Environmental testing for Salmonella Enteritidis is required for U.S. shell egg producers with ≥3,000 hens on a farm. The egg producer assumes all costs for the mandatory testing. According to the U.S. Food and Drug Administration (FDA) Egg Rule, either manure scraper or drag swabs can be collected according to published guidelines and requirements. The present study was undertaken to determine the efficacy of Salmonella detection with one-, two-, and four-swab pools of either manure scraper or drag swabs. Resistant isolates of Salmonella serovars Enteritidis (1,000 ppm of streptomycin), Heidelberg (200 ppm of nalidixic acid [NA]), Typhimurium (200 ppm of NA), and Kentucky (200 ppm of NA) were utilized. Low (approximately 8.4 CFU) and high (approximately 84 CFU) levels of inocula were introduced onto a single swab within a pool. Single flocks from each conventional cage (manure scraper swabs) and cage-free barn (drag swabs) were monitored throughout the study at the ages required under the FDA Egg Rule. The highest and most consistent recovery of inoculum was found in single swab samples. For low dose inocula, recovery of isolates was low from single manure scraper swabs (57.9 to 29.2%) and decreased as more swabs were added to the pool. Recovery of isolates from manure scraper swabs was higher for high dose inocula, although Salmonella Heidelberg was outcompeted by the naturally occurring flora and had the lowest rate of recovery among the isolates tested. One- and two-swab pools of drag swabs had similar rates of recovery at both low and high doses for Salmonella Enteritidis, Salmonella Heidelberg, and Salmonella Typhimurium. When Salmonella Enteritidis and Salmonella Kentucky were combined in an inoculum, Salmonella Enteritidis was recovered at a much higher rate than was Salmonella Kentucky for all types of swabs and doses of inocula. Pooling of two drag swabs allowed for similar detection of low and high dose Salmonella, but the pooling of manure scraper swabs decreased detection of low dose Salmonella.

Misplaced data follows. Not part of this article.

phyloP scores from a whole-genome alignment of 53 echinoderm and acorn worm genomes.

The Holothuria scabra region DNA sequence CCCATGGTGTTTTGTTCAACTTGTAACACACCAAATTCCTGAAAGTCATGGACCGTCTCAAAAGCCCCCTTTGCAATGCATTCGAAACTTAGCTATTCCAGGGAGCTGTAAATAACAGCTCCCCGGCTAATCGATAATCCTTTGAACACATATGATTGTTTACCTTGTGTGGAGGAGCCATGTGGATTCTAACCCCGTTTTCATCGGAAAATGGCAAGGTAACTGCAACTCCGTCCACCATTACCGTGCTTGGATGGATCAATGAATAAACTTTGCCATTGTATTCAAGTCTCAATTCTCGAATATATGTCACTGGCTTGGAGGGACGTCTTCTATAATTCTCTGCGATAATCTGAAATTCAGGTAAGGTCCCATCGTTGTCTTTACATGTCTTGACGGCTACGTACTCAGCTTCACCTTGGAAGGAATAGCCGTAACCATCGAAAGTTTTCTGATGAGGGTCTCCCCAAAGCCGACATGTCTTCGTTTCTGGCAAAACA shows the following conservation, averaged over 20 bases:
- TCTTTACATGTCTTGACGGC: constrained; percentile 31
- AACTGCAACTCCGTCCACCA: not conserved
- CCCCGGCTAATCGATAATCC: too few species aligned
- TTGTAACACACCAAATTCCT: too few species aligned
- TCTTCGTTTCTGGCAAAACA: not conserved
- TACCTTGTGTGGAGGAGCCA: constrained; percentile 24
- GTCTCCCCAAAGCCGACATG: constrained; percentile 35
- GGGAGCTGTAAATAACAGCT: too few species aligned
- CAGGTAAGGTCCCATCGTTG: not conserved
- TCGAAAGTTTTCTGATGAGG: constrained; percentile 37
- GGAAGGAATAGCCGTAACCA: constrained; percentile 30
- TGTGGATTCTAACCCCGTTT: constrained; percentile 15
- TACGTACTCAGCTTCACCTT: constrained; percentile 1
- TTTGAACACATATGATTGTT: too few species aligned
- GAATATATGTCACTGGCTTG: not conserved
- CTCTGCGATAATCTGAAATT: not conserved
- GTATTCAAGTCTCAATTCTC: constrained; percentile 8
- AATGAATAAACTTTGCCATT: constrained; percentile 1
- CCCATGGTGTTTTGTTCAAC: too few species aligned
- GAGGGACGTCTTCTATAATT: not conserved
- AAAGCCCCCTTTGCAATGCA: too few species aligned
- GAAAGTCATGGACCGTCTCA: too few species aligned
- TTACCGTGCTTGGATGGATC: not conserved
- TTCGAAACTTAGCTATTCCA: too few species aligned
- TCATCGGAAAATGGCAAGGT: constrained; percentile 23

• Analysis of single swabs resulted in the most consistent detection of Salmonella.

  • Addition of more manure scraper swabs in a sample decreased Salmonella detection.

  • Pooling of four drag swabs reduced the recovery of Salmonella after low dose inoculation.

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